Do you agree that sharing online (despite decreasing anonymity) improves 21st-century life?

I finished the Coursera Course on “Understanding Media by understanding Google”. I am so glad I completed the course. For the last essay, Prof. Owen R. Youngman told us to write our thoughts on sharing our lives online.

The subtitle of Jeff Jarvis’ most recent book Public Parts, which we did not read but whose contents are central to the online debate at The Economist, is “How sharing in the digital age improves the way we work and live.”

In no more than 400 words, take a position on whether our decreasing anonymity online, and the increases in data collection and information sharing that accompany this decrease, either improves or damages 21st-century life.

These are my thoughts:

——

Our decreasing anonymity online, and the increases in data collection and information sharing that accompany this decrease, improves 21st-century life.

gravestone for my son

In 2000, I lost my precious six-year old son and my whole world collapsed. I was devastated for many years until I decided to  live a new normal  in 2005 and start The Compassionate Friends, a grief support group to bereaved parents. I didn’t feel it was enough so I started a blog so other parents would discover it by using a search engine and search “grief support group in the Philippines”.  Sharing the changes in my new life  were shown in my blog entries. I wanted to offer hope that there is a new normal after the loss of a child.  During our meetings, talking helped. As I gave comfort, I too found comfort.

Jeff Jarvis in Economist Debate on Social Networking  affirms the benefits of sharing. “Sharing is a social and generous act: it connects us, it establishes and improves relationships, it builds trust, it disarms strangers and stigmas, it fosters the wisdom of the crowd, it enables collaboration, and it empowers us to find, form and act as publics of our own making.”

How did that lead to a better life? See, grief is taboo at least in our culture and through grief education, these bereaved parents were able to start living a new normal, a productive life even without their child around. Through the group, the bereaved parents decided to work towards a positive resolution of their grief , yet knowing that their child will always be with them in their hearts and in their minds.

Blogging also opened doors for me.  I soon received recognition and awards which provided more traffic to my grief support advocacy site and my blog. It is not easy sharing the depth of my sadness to strangers but I felt I was at the stage of my grief that I needed to offer hope that there is a life after a death of a child.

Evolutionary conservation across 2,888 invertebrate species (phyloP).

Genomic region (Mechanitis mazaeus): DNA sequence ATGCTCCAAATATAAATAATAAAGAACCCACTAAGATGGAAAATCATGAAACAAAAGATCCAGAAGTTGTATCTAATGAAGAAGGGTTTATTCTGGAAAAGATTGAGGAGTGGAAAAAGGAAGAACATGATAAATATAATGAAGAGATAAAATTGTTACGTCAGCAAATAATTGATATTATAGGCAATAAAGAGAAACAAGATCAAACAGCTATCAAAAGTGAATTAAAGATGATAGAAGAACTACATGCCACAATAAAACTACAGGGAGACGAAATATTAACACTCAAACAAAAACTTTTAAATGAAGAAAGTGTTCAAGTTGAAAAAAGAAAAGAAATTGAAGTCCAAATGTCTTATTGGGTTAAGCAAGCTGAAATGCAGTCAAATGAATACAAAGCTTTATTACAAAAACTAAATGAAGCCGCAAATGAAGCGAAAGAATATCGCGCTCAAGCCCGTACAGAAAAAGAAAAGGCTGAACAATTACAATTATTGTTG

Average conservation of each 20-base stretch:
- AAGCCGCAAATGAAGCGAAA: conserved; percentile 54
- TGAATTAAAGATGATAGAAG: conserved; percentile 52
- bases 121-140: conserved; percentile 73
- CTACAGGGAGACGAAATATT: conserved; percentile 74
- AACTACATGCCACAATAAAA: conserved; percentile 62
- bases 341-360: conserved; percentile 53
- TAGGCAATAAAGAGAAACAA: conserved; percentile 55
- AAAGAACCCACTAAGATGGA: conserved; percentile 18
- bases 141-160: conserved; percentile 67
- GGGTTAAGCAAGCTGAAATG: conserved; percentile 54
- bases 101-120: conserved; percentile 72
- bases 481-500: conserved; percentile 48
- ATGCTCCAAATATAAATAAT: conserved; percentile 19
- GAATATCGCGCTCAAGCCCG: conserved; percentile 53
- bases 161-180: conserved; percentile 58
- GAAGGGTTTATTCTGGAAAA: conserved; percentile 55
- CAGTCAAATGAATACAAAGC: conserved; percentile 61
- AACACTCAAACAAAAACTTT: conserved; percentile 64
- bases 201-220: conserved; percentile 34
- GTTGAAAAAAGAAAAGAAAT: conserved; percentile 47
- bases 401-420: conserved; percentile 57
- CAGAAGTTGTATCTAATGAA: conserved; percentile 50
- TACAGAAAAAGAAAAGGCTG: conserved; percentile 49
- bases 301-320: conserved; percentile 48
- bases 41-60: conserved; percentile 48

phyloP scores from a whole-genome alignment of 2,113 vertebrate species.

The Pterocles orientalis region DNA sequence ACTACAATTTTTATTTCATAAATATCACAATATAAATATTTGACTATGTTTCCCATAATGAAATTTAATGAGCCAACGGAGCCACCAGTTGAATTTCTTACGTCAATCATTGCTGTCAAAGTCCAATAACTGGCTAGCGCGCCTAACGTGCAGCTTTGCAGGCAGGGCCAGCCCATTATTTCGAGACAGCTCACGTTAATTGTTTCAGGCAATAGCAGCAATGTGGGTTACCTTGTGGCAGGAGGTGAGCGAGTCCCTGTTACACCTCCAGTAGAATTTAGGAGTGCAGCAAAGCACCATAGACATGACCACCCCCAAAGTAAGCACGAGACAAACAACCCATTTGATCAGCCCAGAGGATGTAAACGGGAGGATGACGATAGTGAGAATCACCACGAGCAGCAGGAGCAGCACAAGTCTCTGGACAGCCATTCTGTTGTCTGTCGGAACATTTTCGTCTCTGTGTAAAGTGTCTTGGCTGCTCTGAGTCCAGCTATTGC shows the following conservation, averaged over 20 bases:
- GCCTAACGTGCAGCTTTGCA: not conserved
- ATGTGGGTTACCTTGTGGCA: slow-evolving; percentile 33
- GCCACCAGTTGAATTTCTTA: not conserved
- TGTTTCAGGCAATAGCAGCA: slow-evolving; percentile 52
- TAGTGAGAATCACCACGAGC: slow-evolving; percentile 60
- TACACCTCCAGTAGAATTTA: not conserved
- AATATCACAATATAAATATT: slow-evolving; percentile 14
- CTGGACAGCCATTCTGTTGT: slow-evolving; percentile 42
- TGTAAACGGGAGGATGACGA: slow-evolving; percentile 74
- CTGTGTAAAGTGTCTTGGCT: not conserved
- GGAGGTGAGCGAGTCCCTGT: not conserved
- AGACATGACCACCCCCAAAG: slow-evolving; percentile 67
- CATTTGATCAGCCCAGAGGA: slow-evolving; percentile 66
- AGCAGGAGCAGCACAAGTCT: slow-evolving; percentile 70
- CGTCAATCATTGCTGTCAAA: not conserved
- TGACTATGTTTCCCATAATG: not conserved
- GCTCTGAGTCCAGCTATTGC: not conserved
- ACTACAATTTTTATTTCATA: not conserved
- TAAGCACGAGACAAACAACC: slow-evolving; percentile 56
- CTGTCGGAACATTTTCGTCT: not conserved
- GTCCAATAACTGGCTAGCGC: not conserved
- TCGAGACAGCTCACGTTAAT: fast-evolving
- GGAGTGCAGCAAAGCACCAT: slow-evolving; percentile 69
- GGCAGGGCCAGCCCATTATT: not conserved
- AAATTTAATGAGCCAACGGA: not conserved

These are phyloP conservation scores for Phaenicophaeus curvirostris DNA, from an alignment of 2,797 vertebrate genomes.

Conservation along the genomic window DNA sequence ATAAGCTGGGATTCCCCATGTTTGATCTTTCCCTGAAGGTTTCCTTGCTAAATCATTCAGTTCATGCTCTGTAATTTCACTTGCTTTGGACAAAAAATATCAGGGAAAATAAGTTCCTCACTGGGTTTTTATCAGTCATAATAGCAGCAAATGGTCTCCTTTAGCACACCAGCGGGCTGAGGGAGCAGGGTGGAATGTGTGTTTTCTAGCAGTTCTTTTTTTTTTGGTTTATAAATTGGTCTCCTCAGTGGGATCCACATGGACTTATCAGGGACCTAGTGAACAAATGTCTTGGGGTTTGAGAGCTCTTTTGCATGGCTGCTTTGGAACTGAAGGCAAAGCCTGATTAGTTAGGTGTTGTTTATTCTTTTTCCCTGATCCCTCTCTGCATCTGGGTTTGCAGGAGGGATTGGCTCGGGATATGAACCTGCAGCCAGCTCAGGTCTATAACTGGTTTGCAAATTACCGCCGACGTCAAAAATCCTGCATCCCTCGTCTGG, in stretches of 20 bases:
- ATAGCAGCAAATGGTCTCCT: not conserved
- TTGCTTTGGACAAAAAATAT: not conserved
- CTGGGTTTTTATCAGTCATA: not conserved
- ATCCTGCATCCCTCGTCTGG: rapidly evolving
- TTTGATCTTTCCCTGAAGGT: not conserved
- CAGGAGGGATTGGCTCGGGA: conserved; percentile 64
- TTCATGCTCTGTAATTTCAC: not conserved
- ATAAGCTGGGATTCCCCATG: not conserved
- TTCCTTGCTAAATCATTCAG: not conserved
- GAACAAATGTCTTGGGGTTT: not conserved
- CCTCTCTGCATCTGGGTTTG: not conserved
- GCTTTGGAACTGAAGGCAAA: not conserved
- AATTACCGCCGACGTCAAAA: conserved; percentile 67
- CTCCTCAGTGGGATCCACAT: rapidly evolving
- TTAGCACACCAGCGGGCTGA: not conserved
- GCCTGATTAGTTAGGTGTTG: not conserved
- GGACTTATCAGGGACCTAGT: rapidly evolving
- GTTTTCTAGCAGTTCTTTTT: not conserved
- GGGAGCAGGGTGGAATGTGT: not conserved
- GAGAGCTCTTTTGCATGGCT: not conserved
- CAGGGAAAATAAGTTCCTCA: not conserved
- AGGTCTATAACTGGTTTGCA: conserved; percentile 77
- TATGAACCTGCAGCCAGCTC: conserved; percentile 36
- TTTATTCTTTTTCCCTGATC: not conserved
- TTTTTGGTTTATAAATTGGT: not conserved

Sarah Perez in If The Government Can Access Our Facebook Data, What Happens When We Have Computers On Our Faces?, agrees that agrees that “by recording and sharing bits of ourselves and our lives, from the days of cave paintings to Instagram photos and now to the very number of steps we’ve taken and beats of our heart, we are somehow not as alone as we feel.”

As I reach out to offer hope in my blog posts,  grief is no longer taboo.  Sharing not only gives us something to do with the energy of grief, but also establishes the continuity of memory and spirit of one who was so much a part of our lives. Life is so much better.

Noemi Lardizabal-Dado (1354 Posts)

You may contact Noemi (noemidado @ gmail.com) for speaking and consultancy services in the following areas: Parenting in the Digital Age (includes pro-active parenting on cyber-bullying and bullying) ; Social Business ; Reinventing One’s Life; and social media engagement. Our parenting workshop is called "Prep to Prime (P2P): Parenting in the Digital Age (An Un­Workshop)" P2P Un­Workshops are conducted by two golden women in their prime, Noemi and Jane, who have a century’s worth of experience between them. They are both accomplished professionals who chose to become homemakers. This 180­degree turn also put them on a different life course which includes blogging, social media engagement and citizen advocacy. They call their un­workshops Prep to Prime or P2P, for short, to emphasize the breadth of their parenting experience. They tackle different aspects and issues of parenting ­­ from managing pregnancies, prepping for the school years of children, dealing with househelp, managing the household budget, to maximizing one’s prime life and staying healthy through the senior years.


About Noemi Lardizabal-Dado

You may contact Noemi (noemidado @ gmail.com) for speaking and consultancy services in the following areas: Parenting in the Digital Age (includes pro-active parenting on cyber-bullying and bullying) ; Social Business ; Reinventing One’s Life; and social media engagement. Our parenting workshop is called "Prep to Prime (P2P): Parenting in the Digital Age (An Un­Workshop)" P2P Un­Workshops are conducted by two golden women in their prime, Noemi and Jane, who have a century’s worth of experience between them. They are both accomplished professionals who chose to become homemakers. This 180­degree turn also put them on a different life course which includes blogging, social media engagement and citizen advocacy. They call their un­workshops Prep to Prime or P2P, for short, to emphasize the breadth of their parenting experience. They tackle different aspects and issues of parenting ­­ from managing pregnancies, prepping for the school years of children, dealing with househelp, managing the household budget, to maximizing one’s prime life and staying healthy through the senior years.